Since launching in September of last year and taking on new capital, Assistly has brought on companies like Yelp, Etsy, 37signals, Pandora, Vimeo, and Spotify as paying customers, attracting them with a customer support platform that allows businesses to respond to its customers beyond traditional customer service paths like email and phone calls by tapping into social media conversations on Facebook, Twitter, and other social networking sites. It also helps that the startup counts Mark Cuban and David Liu as advisors.
But beyond the ability to monitor customer chatter on a number of different channels, Assistly enables businesses to filter those conversations, organize them in prioritized, actionable lists, as well as achieve access to customer histories, automate all of these support processes, and view metrics and analysis.
Another big selling point for Assistly was its pricing model, which included a “Flex” pricing model, which allowed users to buy usage time for users who are not full-time agents (like execs, developers, marketing, etc.), with the ability to create additional Flex seats at no charge per seat.
However, since launch, like a good customer support startup, Assistly has been listening to its own customer feedback, and it thinks that it’s found an even more appealing pricing structure. After all, there’s no more appealing word than “free”.
Today, Assistly is rolling out a new pricing model that includes a full-featured version of its service for free — along with version 2.0 of its SaaS software. Assistly Co-founder and CEO Alex Bard told us that the original pricing model was “the familiar SaaS model you’ve seen hundreds of times”, it was three-tiered (standard, professional, and enterprise), with each tear adding more features, yet simultaneously getting more expensive on a per-seat basis.
The idea behind the updates is to get away from offering “a hobbled freemium model”. Customers told the startup that they wanted to start off with the service for free, and then grow inexpensively as they themselves grew. What’s more, customers don’t like tiered pricing structures; they want to buy what they need when they need it, not to be forced into an upgrade later. Simply put, they want a price system that’s simple, understandable, and transparent, and they want to be able to change their mind.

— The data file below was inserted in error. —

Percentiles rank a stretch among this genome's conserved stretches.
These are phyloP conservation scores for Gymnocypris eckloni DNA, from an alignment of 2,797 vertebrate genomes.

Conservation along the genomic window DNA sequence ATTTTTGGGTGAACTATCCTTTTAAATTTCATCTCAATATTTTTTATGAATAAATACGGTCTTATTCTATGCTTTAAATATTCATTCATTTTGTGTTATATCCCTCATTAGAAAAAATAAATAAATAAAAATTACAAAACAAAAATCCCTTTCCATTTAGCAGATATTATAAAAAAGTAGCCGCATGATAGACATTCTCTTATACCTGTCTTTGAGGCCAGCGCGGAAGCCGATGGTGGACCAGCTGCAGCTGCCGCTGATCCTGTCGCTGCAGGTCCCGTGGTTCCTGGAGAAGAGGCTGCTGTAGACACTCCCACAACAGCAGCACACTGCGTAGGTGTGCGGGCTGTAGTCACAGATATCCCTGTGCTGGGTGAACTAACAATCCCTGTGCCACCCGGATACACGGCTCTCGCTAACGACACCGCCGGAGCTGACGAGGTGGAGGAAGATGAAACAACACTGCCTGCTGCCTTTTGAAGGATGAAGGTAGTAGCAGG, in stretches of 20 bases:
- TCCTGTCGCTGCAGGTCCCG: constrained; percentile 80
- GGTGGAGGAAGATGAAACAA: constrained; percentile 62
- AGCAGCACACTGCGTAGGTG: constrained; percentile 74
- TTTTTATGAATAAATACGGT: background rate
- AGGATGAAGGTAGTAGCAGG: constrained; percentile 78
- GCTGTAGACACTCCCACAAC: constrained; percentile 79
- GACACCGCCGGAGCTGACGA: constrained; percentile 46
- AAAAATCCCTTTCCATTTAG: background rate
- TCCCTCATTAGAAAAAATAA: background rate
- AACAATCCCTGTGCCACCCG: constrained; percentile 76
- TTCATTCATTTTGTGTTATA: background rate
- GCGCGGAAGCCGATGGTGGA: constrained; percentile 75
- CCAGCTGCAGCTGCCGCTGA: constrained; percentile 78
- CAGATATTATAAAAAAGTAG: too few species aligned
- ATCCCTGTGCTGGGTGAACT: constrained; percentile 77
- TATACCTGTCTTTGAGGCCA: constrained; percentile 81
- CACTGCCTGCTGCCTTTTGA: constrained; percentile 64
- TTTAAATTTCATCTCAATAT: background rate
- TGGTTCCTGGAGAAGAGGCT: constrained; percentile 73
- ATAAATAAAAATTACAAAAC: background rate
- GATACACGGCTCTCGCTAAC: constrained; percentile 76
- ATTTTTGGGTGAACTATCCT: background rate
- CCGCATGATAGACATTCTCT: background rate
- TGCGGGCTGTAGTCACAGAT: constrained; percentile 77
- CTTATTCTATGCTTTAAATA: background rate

While it may sound like a lot to ask for, Assistly thinks that it’s come up with a good solution. The first full-time agent is free for every Assistly customer, and businesses can add as many “Flex Agents” as they want for free, paying only $1 an hour for actual usage, and it did away with tiered pricing altogether. Assistly added inexpensive “a la carte” upgrades that users can add or remove whenever they are so inspired.
The team also grandfathered in all of its existing customers, tweaking it in such a way as to give them the best mix of the old and the new. According to Bard, not a single customer’s price went up. It sounds like Netflix could take a page out of Assistly’s book.
In another unique twist, the startup has given its customers the ability to earn bonus flex hours as rewards (what it’s calling Assistly Wow Rewards), which they earn just by using the service. So, this means that actions a business might normally take earns them points and lowers the overall cost of running the service. For example, if a business connects its Twitter account with Assistly, it might receive 3 free hours of free support.
Beyond a new pricing setup and rewards, Assistly v2.0 offers a redesign of its on-boarding, admin, and reporting interfaces, which have gotten a more intuitive look and feel, as well as the additional support of workflows.
These are all great additions for a SaaS CRM platform, and have made Assistly one of the more easy-to-use and afford platforms out there. It’ll be interesting to see if customers react in kind.
For more on the new pricing structure, click here.